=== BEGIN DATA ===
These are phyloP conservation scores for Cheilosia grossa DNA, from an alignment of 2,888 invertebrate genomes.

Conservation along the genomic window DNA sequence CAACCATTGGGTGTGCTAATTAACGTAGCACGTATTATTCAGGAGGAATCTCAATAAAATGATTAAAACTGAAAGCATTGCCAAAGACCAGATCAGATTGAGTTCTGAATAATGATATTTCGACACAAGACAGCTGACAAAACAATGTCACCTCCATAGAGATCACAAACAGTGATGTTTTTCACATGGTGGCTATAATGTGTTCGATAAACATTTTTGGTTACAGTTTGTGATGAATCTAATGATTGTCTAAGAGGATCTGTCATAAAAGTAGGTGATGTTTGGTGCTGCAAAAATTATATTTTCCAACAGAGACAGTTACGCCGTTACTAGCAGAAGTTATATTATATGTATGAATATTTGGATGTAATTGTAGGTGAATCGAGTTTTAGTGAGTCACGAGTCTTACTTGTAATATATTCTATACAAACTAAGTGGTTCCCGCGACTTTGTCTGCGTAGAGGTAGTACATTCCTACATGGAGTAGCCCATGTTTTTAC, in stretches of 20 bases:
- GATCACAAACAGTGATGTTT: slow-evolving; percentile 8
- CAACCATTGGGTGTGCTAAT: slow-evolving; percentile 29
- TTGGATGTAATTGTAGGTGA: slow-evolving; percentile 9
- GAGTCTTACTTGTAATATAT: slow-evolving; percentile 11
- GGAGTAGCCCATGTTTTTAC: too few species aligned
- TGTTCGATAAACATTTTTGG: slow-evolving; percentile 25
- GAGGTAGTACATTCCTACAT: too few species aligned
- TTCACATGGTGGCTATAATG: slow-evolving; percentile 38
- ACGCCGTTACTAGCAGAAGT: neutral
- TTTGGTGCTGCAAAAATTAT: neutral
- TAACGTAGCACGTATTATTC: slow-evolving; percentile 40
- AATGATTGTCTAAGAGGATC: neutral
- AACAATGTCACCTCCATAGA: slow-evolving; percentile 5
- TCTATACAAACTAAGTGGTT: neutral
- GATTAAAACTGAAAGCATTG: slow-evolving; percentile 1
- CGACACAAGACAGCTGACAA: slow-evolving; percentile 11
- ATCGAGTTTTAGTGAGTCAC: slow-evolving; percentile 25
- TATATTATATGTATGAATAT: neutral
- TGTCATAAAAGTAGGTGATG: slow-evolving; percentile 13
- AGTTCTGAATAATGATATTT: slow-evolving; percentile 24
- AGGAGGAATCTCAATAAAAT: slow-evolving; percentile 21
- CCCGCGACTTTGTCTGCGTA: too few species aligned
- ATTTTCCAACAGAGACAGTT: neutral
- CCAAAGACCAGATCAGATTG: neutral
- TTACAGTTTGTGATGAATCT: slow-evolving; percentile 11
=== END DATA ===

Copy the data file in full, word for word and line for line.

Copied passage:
These are phyloP conservation scores for Cheilosia grossa DNA, from an alignment of 2,888 invertebrate genomes.

Conservation along the genomic window DNA sequence CAACCATTGGGTGTGCTAATTAACGTAGCACGTATTATTCAGGAGGAATCTCAATAAAATGATTAAAACTGAAAGCATTGCCAAAGACCAGATCAGATTGAGTTCTGAATAATGATATTTCGACACAAGACAGCTGACAAAACAATGTCACCTCCATAGAGATCACAAACAGTGATGTTTTTCACATGGTGGCTATAATGTGTTCGATAAACATTTTTGGTTACAGTTTGTGATGAATCTAATGATTGTCTAAGAGGATCTGTCATAAAAGTAGGTGATGTTTGGTGCTGCAAAAATTATATTTTCCAACAGAGACAGTTACGCCGTTACTAGCAGAAGTTATATTATATGTATGAATATTTGGATGTAATTGTAGGTGAATCGAGTTTTAGTGAGTCACGAGTCTTACTTGTAATATATTCTATACAAACTAAGTGGTTCCCGCGACTTTGTCTGCGTAGAGGTAGTACATTCCTACATGGAGTAGCCCATGTTTTTAC, in stretches of 20 bases:
- GATCACAAACAGTGATGTTT: slow-evolving; percentile 8
- CAACCATTGGGTGTGCTAAT: slow-evolving; percentile 29
- TTGGATGTAATTGTAGGTGA: slow-evolving; percentile 9
- GAGTCTTACTTGTAATATAT: slow-evolving; percentile 11
- GGAGTAGCCCATGTTTTTAC: too few species aligned
- TGTTCGATAAACATTTTTGG: slow-evolving; percentile 25
- GAGGTAGTACATTCCTACAT: too few species aligned
- TTCACATGGTGGCTATAATG: slow-evolving; percentile 38
- ACGCCGTTACTAGCAGAAGT: neutral
- TTTGGTGCTGCAAAAATTAT: neutral
- TAACGTAGCACGTATTATTC: slow-evolving; percentile 40
- AATGATTGTCTAAGAGGATC: neutral
- AACAATGTCACCTCCATAGA: slow-evolving; percentile 5
- TCTATACAAACTAAGTGGTT: neutral
- GATTAAAACTGAAAGCATTG: slow-evolving; percentile 1
- CGACACAAGACAGCTGACAA: slow-evolving; percentile 11
- ATCGAGTTTTAGTGAGTCAC: slow-evolving; percentile 25
- TATATTATATGTATGAATAT: neutral
- TGTCATAAAAGTAGGTGATG: slow-evolving; percentile 13
- AGTTCTGAATAATGATATTT: slow-evolving; percentile 24
- AGGAGGAATCTCAATAAAAT: slow-evolving; percentile 21
- CCCGCGACTTTGTCTGCGTA: too few species aligned
- ATTTTCCAACAGAGACAGTT: neutral
- CCAAAGACCAGATCAGATTG: neutral
- TTACAGTTTGTGATGAATCT: slow-evolving; percentile 11